pages: 460 words: 131,579

Masters of Management: How the Business Gurus and Their Ideas Have Changed the World—for Better and for Worse by Adrian Wooldridge

affirmative action, barriers to entry, Black Swan, blood diamonds, borderless world, business climate, business cycle, business intelligence, business process, carbon footprint, Cass Sunstein, Clayton Christensen, cloud computing, collaborative consumption, collapse of Lehman Brothers, collateralized debt obligation, commoditize, corporate governance, corporate social responsibility, creative destruction, credit crunch, crowdsourcing, David Brooks, David Ricardo: comparative advantage, disintermediation, disruptive innovation, don't be evil, Donald Trump, Edward Glaeser, Exxon Valdez, financial deregulation, Frederick Winslow Taylor, future of work, George Gilder, global supply chain, industrial cluster, intangible asset, job satisfaction, job-hopping, joint-stock company, Joseph Schumpeter, Just-in-time delivery, Kickstarter, knowledge economy, knowledge worker, lake wobegon effect, Long Term Capital Management, low skilled workers, Mark Zuckerberg, McMansion, means of production, Menlo Park, mobile money, Naomi Klein, Netflix Prize, Network effects, new economy, Nick Leeson, Norman Macrae, patent troll, Ponzi scheme, popular capitalism, post-industrial society, profit motive, purchasing power parity, Ralph Nader, recommendation engine, Richard Florida, Richard Thaler, risk tolerance, Ronald Reagan, science of happiness, shareholder value, Silicon Valley, Silicon Valley startup, Skype, Social Responsibility of Business Is to Increase Its Profits, Steve Jobs, Steven Levy, supply-chain management, technoutopianism, The Wealth of Nations by Adam Smith, Thomas Davenport, Tony Hsieh, too big to fail, wealth creators, women in the workforce, young professional, Zipcar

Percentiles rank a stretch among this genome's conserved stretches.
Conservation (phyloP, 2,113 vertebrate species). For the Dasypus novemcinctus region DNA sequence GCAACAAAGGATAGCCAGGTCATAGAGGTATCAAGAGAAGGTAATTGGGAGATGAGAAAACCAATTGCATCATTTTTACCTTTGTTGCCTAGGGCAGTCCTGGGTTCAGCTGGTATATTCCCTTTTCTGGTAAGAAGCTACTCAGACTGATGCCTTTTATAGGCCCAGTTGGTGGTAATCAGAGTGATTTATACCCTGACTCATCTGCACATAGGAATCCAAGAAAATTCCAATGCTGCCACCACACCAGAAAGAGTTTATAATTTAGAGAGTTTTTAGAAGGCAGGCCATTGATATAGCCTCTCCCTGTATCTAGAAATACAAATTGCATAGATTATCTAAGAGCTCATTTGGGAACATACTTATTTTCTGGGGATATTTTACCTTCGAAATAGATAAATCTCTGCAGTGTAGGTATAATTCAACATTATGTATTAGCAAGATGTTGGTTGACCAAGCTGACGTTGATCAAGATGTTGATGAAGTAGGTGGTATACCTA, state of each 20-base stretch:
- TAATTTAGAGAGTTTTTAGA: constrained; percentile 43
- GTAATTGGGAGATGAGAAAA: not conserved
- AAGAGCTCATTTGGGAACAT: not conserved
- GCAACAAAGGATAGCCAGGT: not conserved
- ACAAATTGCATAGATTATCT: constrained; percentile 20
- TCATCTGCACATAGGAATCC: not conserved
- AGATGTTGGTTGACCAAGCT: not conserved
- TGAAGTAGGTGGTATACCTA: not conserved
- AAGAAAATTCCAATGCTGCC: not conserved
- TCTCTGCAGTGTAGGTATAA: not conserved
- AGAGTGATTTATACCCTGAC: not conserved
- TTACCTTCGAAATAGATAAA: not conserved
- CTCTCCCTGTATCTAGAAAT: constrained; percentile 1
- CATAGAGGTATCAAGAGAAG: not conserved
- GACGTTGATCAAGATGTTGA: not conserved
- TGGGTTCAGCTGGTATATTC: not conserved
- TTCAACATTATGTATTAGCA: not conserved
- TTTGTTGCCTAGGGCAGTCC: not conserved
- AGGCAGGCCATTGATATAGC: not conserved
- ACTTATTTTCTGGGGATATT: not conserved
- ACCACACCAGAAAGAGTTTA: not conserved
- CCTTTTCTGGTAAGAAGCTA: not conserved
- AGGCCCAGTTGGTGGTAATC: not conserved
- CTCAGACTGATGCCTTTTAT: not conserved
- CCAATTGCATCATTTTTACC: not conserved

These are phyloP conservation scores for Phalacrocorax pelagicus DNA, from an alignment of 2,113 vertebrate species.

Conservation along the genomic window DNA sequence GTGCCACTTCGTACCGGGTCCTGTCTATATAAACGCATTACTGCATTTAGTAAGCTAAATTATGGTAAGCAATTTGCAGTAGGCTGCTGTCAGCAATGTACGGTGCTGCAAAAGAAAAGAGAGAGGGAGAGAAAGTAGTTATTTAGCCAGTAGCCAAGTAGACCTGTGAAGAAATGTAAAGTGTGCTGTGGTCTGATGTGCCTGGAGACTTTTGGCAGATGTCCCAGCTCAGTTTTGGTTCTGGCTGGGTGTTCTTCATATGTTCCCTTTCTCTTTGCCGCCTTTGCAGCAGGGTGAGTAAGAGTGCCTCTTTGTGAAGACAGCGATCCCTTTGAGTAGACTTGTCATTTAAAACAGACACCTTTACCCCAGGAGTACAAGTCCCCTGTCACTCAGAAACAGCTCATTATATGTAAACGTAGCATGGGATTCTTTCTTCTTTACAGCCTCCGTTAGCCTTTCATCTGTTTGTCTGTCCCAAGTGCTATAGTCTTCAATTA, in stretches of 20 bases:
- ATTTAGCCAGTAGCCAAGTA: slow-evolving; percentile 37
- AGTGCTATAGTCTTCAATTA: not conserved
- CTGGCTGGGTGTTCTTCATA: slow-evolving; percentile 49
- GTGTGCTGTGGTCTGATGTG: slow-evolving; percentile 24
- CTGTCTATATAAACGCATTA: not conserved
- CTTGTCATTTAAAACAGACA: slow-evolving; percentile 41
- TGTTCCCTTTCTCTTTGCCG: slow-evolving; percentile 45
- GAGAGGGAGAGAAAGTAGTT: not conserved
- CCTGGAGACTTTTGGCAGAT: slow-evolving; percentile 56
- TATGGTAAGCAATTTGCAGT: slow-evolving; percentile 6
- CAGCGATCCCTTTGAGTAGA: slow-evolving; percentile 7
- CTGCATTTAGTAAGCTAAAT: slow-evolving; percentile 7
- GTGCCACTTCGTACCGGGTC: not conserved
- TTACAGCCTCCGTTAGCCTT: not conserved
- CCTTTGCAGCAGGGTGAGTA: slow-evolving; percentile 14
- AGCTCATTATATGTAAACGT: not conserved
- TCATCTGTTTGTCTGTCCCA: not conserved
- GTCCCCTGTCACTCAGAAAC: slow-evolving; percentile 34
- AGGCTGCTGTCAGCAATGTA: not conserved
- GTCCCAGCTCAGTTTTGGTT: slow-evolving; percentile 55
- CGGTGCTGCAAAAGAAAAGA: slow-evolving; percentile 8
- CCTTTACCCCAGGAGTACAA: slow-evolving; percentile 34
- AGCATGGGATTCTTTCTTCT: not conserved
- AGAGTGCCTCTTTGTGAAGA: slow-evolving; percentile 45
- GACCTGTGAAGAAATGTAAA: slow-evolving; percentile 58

If Tom Peters discovered that it is possible to sell management theory to the masses, Tom Friedman and company discovered that it is possible to reach the lucrative business market through bypassing the conventional suppliers, the business schools, and consultancies. To mimic the language of the industry itself: first Tom Peters turned a B-to-B business into a B-to-C one, then a new generation of entrepreneurs disintermediated the established suppliers and went straight to the consumers. The Rise of the Journo-Gurus The most eye-catching change in the guru business is the rise of the journo-gurus. These are the locust years for the journalistic profession as a whole. Newspapers from the New York Times down are sacking journalists by the hundred. The surviving hacks are being forced to work ever harder for their stagnant salaries—to produce blogs and podcasts, Twitter feeds and video diaries, as well as old-fashioned reporting (which now has to be updated several times a day), and all in an atmosphere of tedious sobriety.

They can no longer hide behind old-fashioned barriers such as huge factories and elaborate distribution networks. Nor can they rely on softer barriers such as deference or loyalty. Technorati determines the “authority” of a blog by the number of people who link to it rather than the institutional connections of the bloggers. Old-fashioned intermediaries such as dealers and brokers are being disintermediated regardless of how much loyalty they have built up over the years. Established companies must keep running in order to stay in the same place. The capital markets are also giving companies a shaking. The markets control vastly more money than ever before: the U.S. Investment Company Institute calculates that the volume of money controlled by American mutual funds increased from $135 billion in 1980 to $12 trillion in 2007.